National 529 College Savings Plan Day
Planning for higher education costs is frequently a topic we discuss with our Clients. It can be tricky to decide when and how to start saving because of the unknown factors that make estimating college costs challenging. We have used this space before to discuss the pros and cons of using a 529 plan as part of one’s approach to saving for college. Today, in honor of National 529 College Savings Plan Day on the 29th of May, we thought it would be worthwhile to revisit the topic to share more on the two forms of plans and our thoughts on the best available plans.
Let’s start by briefly explaining what a 529 plan is. 529s are tax advantage plans that come in two forms – pre-paid tuition plans and savings plans.
- PRE-PAID TUITION PLANS
- Pre-paid tuition plans enable the account owner to pay for the beneficiary’s tuition and fees in advance. The benefit of doing so is “locking in” the beneficiary’s education costs at current rates instead of paying them at higher rates in the future. According to CollegeBoard, in-state tuition and fees at public four-year institutions have increased by about 4% per year over the past 30 years; FinAid.org reviewed every 17-year period from 1958 to 2001 and determined tuition inflation rates were between 6 and 9% per year. Looking forward, Savingforcollege.com projects tuition and fees will increase by 5% per year in the coming decades. Yeske Buie takes a more conservative approach and projects that tuition inflation rates will be 7% in the projections we prepare for our Clients.
- SAVINGS PLANS
- Savings plans, on the other hand, allow for tax-advantage savings for qualified education expenses. Contributions to a 529 grow on a tax-deferred basis and distributions for tuition, fees, books, and other qualified expenses are tax-free.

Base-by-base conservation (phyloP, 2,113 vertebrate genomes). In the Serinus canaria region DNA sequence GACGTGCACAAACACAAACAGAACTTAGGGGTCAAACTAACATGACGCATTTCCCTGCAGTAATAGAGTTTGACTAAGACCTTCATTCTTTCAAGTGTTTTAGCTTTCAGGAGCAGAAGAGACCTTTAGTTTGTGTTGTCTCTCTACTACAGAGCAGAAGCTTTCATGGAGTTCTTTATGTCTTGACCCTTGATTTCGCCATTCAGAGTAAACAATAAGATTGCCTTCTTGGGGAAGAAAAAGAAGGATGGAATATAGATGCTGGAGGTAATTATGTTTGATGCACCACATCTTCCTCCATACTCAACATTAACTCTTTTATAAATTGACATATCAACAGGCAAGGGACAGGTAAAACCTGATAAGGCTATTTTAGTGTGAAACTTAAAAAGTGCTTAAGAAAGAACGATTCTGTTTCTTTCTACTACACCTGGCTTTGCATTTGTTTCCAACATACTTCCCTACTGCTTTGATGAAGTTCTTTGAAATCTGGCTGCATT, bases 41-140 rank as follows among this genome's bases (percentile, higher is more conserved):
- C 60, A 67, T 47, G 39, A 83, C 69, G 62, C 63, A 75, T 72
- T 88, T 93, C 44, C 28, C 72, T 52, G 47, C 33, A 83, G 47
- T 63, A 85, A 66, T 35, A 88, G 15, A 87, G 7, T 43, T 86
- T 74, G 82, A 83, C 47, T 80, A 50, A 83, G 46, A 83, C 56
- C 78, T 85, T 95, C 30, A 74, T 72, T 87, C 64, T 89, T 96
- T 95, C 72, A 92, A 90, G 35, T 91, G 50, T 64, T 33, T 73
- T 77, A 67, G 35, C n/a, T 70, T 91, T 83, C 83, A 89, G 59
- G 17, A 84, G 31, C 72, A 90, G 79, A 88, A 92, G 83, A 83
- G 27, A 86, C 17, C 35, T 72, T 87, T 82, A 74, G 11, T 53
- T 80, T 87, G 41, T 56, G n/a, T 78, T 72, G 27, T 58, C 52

For our Clients, we generally recommend my529 because the investment options available through their program enable us to create robust, diverse, low-cost portfolios that are almost a perfect match to what we can construct in our existing Client accounts. Through my529, we’re able to select Dimensional Fund Advisors (DFA) mutual funds without paying an additional fee (unlike other states’ plans) and we supplement those investments with a few mutual funds from Vanguard, just as we do in our standard portfolio model. While there are other 529 plans that offer DFA mutual funds, none allow as much flexibility in constructing portfolio models as my529. We also use customized age-based portfolio models to invest the contributions to the accounts – as the child approaches their college years, we notch the stock allocation down and increase the bond allocation to help ensure the funds are available for their expenses when the time comes, not unlike the approach we take with our Clients as they approach retirement.
If you have more questions about how 529s can be used effectively as a college planning tool, please don’t hesitate to reach out to member of our financial planning team.